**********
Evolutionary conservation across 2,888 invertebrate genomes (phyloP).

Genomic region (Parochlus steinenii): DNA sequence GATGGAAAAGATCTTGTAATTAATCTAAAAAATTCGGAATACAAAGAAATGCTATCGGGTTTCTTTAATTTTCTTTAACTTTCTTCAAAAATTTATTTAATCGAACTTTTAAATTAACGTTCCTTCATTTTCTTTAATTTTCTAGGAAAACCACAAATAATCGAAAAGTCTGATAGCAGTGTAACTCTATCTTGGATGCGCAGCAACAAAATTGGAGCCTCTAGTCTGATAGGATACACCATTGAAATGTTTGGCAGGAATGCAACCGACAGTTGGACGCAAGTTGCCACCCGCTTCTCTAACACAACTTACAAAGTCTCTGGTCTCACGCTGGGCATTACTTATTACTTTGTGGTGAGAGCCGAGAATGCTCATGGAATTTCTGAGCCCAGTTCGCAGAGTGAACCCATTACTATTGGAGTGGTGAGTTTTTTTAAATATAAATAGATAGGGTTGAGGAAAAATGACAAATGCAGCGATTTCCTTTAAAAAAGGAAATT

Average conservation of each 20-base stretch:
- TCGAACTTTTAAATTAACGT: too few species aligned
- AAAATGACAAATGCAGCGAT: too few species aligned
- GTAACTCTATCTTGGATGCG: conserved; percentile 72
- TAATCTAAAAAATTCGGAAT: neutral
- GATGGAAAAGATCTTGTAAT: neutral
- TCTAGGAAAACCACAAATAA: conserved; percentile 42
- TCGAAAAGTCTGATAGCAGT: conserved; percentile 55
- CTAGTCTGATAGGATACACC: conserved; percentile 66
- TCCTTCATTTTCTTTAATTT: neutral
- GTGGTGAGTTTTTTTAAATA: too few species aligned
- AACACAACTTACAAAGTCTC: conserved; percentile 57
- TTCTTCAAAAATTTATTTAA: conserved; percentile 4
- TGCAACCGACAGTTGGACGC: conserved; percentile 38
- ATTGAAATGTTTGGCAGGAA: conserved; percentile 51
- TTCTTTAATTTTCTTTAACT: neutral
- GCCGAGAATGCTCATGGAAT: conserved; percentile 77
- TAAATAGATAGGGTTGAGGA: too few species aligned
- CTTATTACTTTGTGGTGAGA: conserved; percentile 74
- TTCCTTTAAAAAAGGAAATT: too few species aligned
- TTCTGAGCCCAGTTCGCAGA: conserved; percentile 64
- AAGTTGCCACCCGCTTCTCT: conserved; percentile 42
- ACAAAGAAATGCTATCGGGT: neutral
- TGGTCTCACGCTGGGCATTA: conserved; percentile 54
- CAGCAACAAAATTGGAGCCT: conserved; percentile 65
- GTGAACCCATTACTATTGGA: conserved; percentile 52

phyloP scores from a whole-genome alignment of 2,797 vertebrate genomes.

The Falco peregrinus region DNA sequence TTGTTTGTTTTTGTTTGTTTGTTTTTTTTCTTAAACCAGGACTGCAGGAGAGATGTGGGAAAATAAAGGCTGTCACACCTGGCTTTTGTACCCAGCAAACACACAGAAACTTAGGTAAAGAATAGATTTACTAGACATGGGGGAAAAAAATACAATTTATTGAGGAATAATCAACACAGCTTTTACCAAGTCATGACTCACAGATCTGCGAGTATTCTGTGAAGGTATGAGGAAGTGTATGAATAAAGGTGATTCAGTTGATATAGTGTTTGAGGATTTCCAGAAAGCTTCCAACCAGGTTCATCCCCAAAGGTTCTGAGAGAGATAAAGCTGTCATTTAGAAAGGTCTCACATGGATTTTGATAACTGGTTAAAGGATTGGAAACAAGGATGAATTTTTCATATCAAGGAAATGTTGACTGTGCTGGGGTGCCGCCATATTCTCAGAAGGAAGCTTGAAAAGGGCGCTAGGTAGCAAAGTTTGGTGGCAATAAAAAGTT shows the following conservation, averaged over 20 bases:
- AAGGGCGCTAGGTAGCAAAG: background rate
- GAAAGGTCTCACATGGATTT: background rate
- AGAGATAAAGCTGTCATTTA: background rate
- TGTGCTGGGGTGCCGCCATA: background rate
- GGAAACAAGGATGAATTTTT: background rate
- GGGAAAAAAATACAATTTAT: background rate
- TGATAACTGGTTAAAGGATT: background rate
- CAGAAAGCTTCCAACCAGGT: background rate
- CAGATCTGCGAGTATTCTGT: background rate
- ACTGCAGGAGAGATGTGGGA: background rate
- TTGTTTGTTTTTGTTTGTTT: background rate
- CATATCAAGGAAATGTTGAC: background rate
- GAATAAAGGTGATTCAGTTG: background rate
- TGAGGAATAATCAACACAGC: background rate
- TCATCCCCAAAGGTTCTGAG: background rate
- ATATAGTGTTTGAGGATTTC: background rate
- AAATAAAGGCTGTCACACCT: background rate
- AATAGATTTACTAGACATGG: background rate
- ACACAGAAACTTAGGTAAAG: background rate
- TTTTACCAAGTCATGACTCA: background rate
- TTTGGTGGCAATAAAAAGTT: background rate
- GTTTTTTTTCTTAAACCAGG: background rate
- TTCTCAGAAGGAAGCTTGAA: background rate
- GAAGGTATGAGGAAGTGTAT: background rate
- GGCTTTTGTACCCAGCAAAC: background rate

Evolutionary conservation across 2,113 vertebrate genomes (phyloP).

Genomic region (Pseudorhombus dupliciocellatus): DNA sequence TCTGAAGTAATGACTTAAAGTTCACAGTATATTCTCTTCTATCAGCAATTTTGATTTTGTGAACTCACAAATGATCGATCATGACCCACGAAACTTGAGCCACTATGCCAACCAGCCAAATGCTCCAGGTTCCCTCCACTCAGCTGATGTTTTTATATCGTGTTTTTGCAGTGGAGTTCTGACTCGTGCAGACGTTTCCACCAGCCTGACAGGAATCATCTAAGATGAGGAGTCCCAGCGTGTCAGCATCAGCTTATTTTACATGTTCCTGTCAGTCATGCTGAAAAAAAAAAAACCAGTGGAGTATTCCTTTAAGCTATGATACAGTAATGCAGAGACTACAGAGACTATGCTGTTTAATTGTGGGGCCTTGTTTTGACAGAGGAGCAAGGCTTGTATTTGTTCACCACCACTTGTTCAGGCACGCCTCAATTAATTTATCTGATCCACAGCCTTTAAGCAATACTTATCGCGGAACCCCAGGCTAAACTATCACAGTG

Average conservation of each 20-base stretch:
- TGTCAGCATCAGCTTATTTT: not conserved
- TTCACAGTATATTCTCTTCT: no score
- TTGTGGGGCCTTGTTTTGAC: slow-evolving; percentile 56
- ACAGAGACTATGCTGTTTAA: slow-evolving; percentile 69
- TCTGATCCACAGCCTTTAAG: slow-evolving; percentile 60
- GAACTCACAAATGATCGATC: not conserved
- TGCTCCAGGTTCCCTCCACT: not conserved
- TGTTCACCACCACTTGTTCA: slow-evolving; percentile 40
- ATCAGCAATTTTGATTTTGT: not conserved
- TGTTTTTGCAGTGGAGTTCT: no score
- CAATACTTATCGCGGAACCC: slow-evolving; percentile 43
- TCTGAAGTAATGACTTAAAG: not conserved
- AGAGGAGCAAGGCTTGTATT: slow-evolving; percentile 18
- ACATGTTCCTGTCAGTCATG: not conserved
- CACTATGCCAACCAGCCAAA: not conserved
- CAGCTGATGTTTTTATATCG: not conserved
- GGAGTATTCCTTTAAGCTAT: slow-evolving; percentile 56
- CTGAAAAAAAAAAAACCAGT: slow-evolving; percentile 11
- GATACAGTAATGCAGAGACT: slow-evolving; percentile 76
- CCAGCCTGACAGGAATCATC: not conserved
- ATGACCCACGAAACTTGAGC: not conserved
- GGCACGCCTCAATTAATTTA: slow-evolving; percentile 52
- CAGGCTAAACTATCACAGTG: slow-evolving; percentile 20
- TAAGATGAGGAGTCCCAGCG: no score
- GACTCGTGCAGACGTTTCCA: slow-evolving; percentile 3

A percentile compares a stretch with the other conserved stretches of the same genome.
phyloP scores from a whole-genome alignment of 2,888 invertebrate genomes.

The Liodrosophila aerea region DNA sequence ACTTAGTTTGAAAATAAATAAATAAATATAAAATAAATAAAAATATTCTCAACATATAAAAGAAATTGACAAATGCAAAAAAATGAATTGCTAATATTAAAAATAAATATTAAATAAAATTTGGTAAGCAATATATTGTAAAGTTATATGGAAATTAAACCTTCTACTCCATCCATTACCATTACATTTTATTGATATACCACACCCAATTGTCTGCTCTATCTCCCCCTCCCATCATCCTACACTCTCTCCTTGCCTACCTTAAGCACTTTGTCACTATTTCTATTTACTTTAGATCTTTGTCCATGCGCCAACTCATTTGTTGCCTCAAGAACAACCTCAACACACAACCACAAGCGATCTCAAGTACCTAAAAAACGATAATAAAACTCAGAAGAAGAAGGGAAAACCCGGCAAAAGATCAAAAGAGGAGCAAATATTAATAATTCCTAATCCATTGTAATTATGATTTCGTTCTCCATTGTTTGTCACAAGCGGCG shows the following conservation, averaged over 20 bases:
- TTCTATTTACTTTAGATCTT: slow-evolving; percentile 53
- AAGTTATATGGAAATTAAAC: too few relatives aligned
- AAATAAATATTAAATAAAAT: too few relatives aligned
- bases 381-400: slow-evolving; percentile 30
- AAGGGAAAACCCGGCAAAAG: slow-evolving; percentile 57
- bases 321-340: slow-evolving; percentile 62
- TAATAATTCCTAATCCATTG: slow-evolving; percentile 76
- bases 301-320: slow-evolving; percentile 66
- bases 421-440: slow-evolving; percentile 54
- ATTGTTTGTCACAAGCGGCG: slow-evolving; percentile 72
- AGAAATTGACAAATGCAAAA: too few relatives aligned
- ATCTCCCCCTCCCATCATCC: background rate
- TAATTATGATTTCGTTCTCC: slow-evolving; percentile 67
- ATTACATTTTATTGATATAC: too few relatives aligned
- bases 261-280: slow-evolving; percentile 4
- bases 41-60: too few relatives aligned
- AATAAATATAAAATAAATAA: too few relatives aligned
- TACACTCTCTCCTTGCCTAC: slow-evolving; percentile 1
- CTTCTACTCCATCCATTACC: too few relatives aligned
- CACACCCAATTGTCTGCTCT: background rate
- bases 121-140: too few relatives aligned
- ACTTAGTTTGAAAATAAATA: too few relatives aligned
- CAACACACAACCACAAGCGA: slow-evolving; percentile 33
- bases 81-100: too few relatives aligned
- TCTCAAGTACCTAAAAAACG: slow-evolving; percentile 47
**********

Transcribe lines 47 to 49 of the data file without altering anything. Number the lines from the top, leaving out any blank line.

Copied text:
- AAATAAAGGCTGTCACACCT: background rate
- AATAGATTTACTAGACATGG: background rate
- ACACAGAAACTTAGGTAAAG: background rate